7 Labor and Childbirth


Chapter Objectives
  • identify various stages of labor
  • describe components of APGAR score and use in newborn evaluation
  • describe various options available in maternal and infant care during and after delivery
  • discuss pros and cons of home birth
  • discuss pros and cons of hospital birth
  • identify

Physiology of Labor

Childbirth typically occurs within a week of a woman’s due date, unless the woman is pregnant with more than one fetus, which usually causes her to go into labor early. As a pregnancy progresses into its final weeks, several physiological changes occur in response to hormones that trigger labor.

Progesterone inhibits uterine contractions throughout the first several months of pregnancy. As the pregnancy enters its seventh month, progesterone levels plateau and then drop. Estrogen levels, however, continue to rise (Figure 3). The increasing ratio of estrogen to progesterone makes the the uterine muscle (myometrium) more sensitive to stimuli that promote contractions (because progesterone no longer inhibits them). Some women may feel the result of the decreasing levels of progesterone in late pregnancy as weak and irregular Braxton-Hicks contractions, also called false labor. These contractions can often be relieved with rest or hydration.

A graph hormone concentration versus week of pregnancy shows how three hormones vary throughout pregnancy.
Figure 3. Hormones Initiating Labor. A positive feedback loop of hormones works to initiate labor.

A common sign that labor will be soon is the so-called “bloody show.” During pregnancy, a plug of mucus accumulates in the cervical canal, blocking the entrance to the uterus. Approximately 1–2 days prior to the onset of true labor, this plug loosens and is expelled, along with a small amount of blood.

Meanwhile, the pituitary gland has been boosting its secretion of oxytocin, a hormone that stimulates the contractions of labor. At the same time, the muscles of the uterus increase sensitivity to oxytocin.  Like oxytocin, prostaglandins (chemicals that induce labor) also enhance uterine contractile strength. Given the importance of oxytocin and prostaglandins to the initiation and maintenance of labor, it is not surprising that, when a pregnancy is not progressing to labor and needs to be induced, a pharmaceutical version of these compounds (called pitocin) is administered by intravenous drip.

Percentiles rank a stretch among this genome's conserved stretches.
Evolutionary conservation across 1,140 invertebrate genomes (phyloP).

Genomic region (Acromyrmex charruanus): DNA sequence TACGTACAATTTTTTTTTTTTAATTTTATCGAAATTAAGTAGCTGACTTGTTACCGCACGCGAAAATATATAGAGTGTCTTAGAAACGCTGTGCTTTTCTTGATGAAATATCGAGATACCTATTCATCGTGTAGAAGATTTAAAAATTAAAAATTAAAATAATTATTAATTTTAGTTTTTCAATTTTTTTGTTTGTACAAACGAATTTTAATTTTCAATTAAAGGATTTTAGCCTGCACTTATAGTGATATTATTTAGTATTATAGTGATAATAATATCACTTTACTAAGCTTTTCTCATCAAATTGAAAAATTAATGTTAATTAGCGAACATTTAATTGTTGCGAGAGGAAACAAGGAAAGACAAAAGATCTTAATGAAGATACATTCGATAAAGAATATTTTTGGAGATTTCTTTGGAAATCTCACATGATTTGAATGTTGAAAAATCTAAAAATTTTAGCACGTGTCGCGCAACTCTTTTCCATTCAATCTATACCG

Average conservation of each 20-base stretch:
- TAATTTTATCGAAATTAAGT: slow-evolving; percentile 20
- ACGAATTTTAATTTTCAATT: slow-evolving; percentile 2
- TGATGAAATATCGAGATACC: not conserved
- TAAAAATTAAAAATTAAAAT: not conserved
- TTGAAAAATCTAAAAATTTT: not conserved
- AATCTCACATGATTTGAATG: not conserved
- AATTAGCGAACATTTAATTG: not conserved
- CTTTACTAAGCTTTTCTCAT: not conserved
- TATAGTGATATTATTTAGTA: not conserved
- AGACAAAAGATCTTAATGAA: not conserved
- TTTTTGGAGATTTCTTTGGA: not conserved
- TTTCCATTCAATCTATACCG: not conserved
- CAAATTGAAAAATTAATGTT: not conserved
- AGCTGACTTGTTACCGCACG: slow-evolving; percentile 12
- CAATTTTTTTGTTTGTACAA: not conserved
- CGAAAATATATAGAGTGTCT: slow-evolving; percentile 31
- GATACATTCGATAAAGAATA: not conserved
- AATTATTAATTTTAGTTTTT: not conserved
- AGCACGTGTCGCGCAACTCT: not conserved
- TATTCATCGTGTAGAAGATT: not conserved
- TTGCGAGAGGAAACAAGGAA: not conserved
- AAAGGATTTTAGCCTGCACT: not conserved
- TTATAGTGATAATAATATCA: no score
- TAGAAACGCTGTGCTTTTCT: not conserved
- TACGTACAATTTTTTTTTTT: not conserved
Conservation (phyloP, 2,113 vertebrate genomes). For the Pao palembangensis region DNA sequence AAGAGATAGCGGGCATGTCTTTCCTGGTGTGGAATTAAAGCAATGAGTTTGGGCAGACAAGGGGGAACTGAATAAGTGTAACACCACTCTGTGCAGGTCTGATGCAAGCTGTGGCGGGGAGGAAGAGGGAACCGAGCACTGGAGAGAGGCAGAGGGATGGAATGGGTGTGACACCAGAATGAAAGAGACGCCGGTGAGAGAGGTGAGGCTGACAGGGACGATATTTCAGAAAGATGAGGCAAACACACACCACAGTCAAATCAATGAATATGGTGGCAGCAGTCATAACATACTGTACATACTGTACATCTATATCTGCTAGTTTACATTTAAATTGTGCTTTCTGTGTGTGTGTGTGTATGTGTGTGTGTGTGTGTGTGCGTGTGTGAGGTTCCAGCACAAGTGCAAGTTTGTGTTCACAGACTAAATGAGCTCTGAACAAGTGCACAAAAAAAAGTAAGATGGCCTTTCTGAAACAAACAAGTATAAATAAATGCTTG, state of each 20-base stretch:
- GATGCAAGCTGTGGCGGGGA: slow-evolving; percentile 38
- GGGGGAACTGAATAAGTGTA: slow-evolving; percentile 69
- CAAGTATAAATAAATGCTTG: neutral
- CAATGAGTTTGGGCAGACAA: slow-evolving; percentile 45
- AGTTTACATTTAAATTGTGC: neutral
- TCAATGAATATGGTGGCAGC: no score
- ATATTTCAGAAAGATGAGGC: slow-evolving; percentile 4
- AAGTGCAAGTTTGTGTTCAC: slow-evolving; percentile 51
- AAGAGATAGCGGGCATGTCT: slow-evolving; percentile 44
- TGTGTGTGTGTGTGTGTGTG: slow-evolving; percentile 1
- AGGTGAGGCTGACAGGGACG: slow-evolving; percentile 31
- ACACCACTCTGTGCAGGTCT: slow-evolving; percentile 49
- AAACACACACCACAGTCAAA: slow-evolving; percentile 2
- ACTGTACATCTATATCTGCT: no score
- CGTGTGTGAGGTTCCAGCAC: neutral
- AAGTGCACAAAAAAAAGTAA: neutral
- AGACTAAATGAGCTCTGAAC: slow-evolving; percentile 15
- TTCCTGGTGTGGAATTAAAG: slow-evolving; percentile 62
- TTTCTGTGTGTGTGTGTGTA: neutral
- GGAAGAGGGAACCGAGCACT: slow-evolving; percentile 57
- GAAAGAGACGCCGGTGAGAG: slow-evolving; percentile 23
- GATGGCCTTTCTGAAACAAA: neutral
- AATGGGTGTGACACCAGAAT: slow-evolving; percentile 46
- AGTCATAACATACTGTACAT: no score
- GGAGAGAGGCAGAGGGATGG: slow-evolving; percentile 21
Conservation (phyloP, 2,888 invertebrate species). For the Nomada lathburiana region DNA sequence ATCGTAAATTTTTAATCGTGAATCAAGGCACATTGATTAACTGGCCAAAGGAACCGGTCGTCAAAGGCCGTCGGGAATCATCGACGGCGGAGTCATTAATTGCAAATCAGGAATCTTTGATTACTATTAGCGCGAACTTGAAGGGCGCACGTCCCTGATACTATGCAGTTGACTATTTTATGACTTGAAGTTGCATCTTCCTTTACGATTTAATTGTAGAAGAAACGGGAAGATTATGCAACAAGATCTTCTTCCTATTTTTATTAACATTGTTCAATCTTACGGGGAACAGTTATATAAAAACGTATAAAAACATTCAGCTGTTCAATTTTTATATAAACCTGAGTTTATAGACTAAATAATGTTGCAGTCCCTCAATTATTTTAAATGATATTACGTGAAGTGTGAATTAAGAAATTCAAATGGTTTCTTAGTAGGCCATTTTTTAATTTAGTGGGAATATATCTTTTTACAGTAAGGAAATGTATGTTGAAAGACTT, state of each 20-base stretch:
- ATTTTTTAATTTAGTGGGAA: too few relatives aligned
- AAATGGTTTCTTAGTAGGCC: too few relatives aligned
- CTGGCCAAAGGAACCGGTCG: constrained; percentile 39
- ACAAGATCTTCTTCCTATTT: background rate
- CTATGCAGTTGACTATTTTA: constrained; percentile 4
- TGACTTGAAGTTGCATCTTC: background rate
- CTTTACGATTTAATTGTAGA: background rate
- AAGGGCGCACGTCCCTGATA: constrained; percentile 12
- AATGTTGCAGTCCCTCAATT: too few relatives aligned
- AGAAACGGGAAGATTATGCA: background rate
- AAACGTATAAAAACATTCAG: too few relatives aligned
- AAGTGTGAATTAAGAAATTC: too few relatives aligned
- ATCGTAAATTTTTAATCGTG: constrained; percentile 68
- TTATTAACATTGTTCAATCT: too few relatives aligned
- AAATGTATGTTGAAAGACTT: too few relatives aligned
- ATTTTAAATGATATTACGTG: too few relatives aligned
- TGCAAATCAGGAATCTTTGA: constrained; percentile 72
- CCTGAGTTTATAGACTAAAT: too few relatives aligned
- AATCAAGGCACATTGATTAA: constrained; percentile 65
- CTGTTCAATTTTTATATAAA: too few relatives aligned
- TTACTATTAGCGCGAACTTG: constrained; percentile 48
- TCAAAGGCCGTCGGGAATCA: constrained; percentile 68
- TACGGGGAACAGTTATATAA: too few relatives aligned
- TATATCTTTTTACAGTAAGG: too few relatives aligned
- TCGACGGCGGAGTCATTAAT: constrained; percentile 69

Finally, stretching of the myometrium and cervix by a full-term fetus in the vertex (head-down) position is regarded as a stimulant to uterine contractions. The sum of these changes initiates the regular contractions known as true labor, which become more powerful and more frequent with time. The pain of labor is attributed to myometrial hypoxia during uterine contractions.

Stages of Childbirth

The process of childbirth can be divided into three stages: cervical dilation, expulsion of the newborn, and afterbirth (Figure 4).

Cervical Dilation

For vaginal birth to occur, the cervix must dilate fully to 10 cm in diameter—wide enough to deliver the newborn’s head. The dilation stage is the longest stage of labor and typically takes 6–12 hours. However, it varies widely and may take minutes, hours, or days, depending in part on whether the mother has given birth before; in each subsequent labor, this stage tends to be shorter.

This multi-part figure shows the different stages of childbirth. The top panel shows dilation, the middle panel shows birth and the bottom panel shows afterbirth delivery.
Figure 4. Stages of Childbirth. The stages of childbirth include Stage 1, early cervical dilation; Stage 2, full dilation and expulsion of the newborn; and Stage 3, delivery of the placenta and associated fetal membranes. (The position of the newborn’s shoulder is described relative to the mother.)

True labor progresses in a positive feedback loop in which uterine contractions stretch the cervix, causing it to dilate and efface, or become thinner. Cervical stretching induces reflexive uterine contractions that dilate and efface the cervix further. In addition, cervical dilation boosts oxytocin secretion from the pituitary, which in turn triggers more powerful uterine contractions. When labor begins, uterine contractions may occur only every 3–30 minutes and last only 20–40 seconds; however, by the end of this stage, contractions may occur as frequently as every 1.5–2 minutes and last for a full minute.